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Everyone has a reaction when Amal decides to wear the hijab full-time. Dodging prejudice and fending questions from her friends and teachers, she still intends to attract the cutest boy at school. Islam rep! Also, love how it tackles stereotypes and misconceptions.
39. Girl Mans Up by M-e Girard 

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All Pen wants is to be the kind of girl she wants to be, but for some reason everyone thinks the way she looks and acts means she wants to be a boy. Portuguese MC, lesbian MC, and tackles a lot about gender identity. I can't wait to read this one!

40. If I Was Your Girl by Meredith Russo 
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Amanda transferred schools to get a new life, but when she begins to fall for Grant, she fears how he'll react when he learns of her past... and that her name used to be Andrew. Trans rep!! Also, #ownvoices

41. Songs that Sound Like Blood by Jared Thomas 
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Roxy heads to the big city for a new start and to study music. Singing for her dinner is soul crushing, but her newfound crush on Ana might make it worth it. Indigenous and Maori MCs, as well as a lesbian romance.

42. On The Edge of Gone by Corrine Duyvis 
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Denise, her mother, and her sister are supposed to head for a shelter to wait out an incoming comet blast. On the way they encounter a generation ship leaving to colonize new worlds, but all passengers must have a skill to contribute, and Denise fears her autism may hold them back. Very diverse cast with half-black autistic MC, lesbian, Muslim, bisexual trans, and Jewish characters, to name a few.

43. Sister Mine by Nalo Hopkinson 
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Conjoined twins Abby and Makeda were separated by surgery that left Abby with a limp and Makeda cut off from the magic her sister possesses. Makeda moves on to start a new life of her own, but she must reconcile with her sister after her father disappears in order to save him. Urban fantasy with Caribbean mythology written by a Caribbean author.

44. All We Have Left by Wendy Mills
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Jesse finds herself caught up in the wrong crowd after her brother passes away in the September 11 attacks, and one momentary hate-filled decision turns her life upside down. Alia is a proud Muslim who finds herself in the Two Towers when the plane hits. Trapped inside the burning building, Alia meets a boy who changes her life. An authentic Muslim character, and presents the hatred and prejudice that Muslims have faced since 9/11.
45. Throne of the Crescent Moon by Saladin Ahmed 
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In the midst of a brewing rebellion, supernatural murders cause unrest through the Crescent Moon Kingdoms. Doctor Adoulla Makhslood, “the last real ghul hunter in the great city of Dhamsawaat,” his young assistant, and a woman with the power of the lion-shape set out to learn the truth behind the killings.  Set in the Middle East during the Islamic Golden Age.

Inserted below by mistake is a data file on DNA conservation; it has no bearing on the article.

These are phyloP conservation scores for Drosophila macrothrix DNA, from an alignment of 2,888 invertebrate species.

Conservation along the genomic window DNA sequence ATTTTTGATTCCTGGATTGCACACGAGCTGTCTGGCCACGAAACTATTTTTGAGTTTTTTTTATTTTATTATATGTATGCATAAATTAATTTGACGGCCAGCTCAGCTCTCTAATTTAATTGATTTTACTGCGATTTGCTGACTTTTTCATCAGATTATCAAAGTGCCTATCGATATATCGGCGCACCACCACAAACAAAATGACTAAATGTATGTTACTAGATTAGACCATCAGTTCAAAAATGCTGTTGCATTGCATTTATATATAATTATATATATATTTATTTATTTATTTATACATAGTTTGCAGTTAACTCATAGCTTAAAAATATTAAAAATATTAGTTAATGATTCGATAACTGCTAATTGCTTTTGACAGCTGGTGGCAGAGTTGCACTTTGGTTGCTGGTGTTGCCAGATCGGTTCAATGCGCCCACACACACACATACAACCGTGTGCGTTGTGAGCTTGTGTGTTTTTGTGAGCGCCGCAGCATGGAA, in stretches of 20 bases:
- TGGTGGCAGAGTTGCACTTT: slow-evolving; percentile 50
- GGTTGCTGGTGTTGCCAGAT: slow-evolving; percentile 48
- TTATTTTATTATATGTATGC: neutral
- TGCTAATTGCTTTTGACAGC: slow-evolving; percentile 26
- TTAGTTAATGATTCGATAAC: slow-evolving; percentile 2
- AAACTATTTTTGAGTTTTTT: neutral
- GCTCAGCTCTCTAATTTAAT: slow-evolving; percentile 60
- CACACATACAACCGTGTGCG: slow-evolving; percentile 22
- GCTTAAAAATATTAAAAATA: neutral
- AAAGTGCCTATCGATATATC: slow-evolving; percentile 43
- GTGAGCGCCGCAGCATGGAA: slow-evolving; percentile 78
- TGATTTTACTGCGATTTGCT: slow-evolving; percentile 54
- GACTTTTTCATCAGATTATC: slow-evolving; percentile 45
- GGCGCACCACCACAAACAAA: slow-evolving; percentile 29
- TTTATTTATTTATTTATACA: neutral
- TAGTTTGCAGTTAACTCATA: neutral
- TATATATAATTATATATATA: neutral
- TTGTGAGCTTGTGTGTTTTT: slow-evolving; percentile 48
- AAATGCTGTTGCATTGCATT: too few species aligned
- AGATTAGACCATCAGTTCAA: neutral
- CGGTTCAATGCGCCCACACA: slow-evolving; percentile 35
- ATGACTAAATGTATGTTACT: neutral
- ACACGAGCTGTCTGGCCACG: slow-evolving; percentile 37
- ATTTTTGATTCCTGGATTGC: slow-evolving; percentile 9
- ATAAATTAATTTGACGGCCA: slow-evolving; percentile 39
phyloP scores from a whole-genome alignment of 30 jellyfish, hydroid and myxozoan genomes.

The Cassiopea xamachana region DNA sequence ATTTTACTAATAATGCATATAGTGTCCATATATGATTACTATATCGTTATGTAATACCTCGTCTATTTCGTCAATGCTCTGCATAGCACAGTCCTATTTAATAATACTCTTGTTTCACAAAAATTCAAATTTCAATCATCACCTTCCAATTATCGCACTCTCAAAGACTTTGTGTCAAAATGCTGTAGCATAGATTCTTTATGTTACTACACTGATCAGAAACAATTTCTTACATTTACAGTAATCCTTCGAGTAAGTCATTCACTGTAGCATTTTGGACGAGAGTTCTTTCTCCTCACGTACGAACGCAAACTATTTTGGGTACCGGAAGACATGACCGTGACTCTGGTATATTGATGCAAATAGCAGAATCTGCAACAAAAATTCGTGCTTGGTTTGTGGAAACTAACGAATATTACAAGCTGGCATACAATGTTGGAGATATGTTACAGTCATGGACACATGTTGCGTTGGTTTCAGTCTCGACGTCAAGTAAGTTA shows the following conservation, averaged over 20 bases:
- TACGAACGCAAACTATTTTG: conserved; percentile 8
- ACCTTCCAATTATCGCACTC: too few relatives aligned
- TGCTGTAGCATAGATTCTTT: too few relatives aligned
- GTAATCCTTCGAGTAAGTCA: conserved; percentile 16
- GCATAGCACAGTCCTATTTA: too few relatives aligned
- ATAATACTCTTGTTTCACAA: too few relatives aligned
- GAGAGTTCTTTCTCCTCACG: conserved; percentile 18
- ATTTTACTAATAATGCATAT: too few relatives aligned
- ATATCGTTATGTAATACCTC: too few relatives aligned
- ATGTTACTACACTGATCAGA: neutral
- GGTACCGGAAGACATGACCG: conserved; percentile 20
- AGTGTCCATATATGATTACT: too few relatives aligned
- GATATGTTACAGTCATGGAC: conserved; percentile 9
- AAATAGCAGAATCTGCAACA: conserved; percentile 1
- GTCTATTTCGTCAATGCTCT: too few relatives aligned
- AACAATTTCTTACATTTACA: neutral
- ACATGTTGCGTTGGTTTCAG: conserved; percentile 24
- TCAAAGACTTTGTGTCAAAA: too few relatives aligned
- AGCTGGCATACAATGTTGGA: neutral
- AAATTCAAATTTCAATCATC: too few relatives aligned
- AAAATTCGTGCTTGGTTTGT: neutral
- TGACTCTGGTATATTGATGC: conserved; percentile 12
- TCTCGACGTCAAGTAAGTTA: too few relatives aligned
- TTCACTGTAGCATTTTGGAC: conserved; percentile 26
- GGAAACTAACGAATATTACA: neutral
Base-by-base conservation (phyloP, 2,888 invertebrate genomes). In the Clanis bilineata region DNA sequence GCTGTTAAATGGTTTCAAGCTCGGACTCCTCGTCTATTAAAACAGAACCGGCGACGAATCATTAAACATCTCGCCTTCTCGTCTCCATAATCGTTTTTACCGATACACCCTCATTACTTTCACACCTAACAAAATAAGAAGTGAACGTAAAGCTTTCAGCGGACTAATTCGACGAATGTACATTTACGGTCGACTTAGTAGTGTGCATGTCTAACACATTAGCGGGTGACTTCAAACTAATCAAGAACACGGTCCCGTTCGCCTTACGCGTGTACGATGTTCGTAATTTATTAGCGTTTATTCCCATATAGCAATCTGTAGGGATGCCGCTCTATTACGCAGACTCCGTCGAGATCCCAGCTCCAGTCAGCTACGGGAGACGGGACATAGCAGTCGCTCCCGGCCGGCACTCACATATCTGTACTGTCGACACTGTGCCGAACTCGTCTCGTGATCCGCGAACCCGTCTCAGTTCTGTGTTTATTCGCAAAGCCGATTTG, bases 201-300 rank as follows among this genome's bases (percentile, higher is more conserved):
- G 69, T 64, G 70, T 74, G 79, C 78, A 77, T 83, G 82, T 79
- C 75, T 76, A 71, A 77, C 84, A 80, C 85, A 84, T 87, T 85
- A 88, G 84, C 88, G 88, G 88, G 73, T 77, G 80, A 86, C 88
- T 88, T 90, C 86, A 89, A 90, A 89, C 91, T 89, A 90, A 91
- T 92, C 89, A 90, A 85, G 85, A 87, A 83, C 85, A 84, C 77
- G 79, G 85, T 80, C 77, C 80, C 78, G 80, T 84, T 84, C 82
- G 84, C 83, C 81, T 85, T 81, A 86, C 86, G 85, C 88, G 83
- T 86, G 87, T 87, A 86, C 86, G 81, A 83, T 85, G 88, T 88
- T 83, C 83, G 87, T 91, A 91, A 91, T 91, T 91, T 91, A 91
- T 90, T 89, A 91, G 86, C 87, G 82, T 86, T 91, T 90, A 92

46. George by Alex Gino  
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When people look at George, they see a boy, but she knows she's a girl. She just has to find a way to show everyone else that, too. Middle grade book featuring a trans MC! A must have!

47. Labyrinth Lost by Zoraida Cordova 
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Alex is a bruja, one of the most powerful witches in her generation, and hates it. While attempting a spell to rid herself of her powers, it backfires and her family vanishes, and she must travel to Los Lagos, an in-between land, to save them. Latinx culture and folklore, cast of POC characters, and an #ownvoices book featuring a writer born in Ecuador.

48. Radio Silence by Alice Oseman 
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Frances has always been a study machine with one goal-- elite university. But when she meets Aled, the shy boy behind her favourite podcast, he reveals a side to Frances that she thought she'd locked away. Bisexual and biracial MC!

49. Behold the Dreamers by Imbolo Mbue
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Jende has come to America to provide a better life for his family, and can't believe his luck ending up as a chauffeur for the Lehman Brothers. But the cracks in the American dream begin to show when the company goes under. Featuring the Jonga family, who are West African, and features the immigrant struggle as they struggle to become citizens.

50. It Ain't So Awful, Falafel by Firoozeh Dumas
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Zomorod is the new kid on the block, for the fourth time. With a new school, she plans to change her name to Cindy to fit in. But it's the mid-70s, and Iran is making headlines with protests, revolution, and hostage takings, and the anti-Iran sentiments are making it difficult to feel at home in her own country. Featuring an Iranian MC and examines prejudice through a middle grade lens.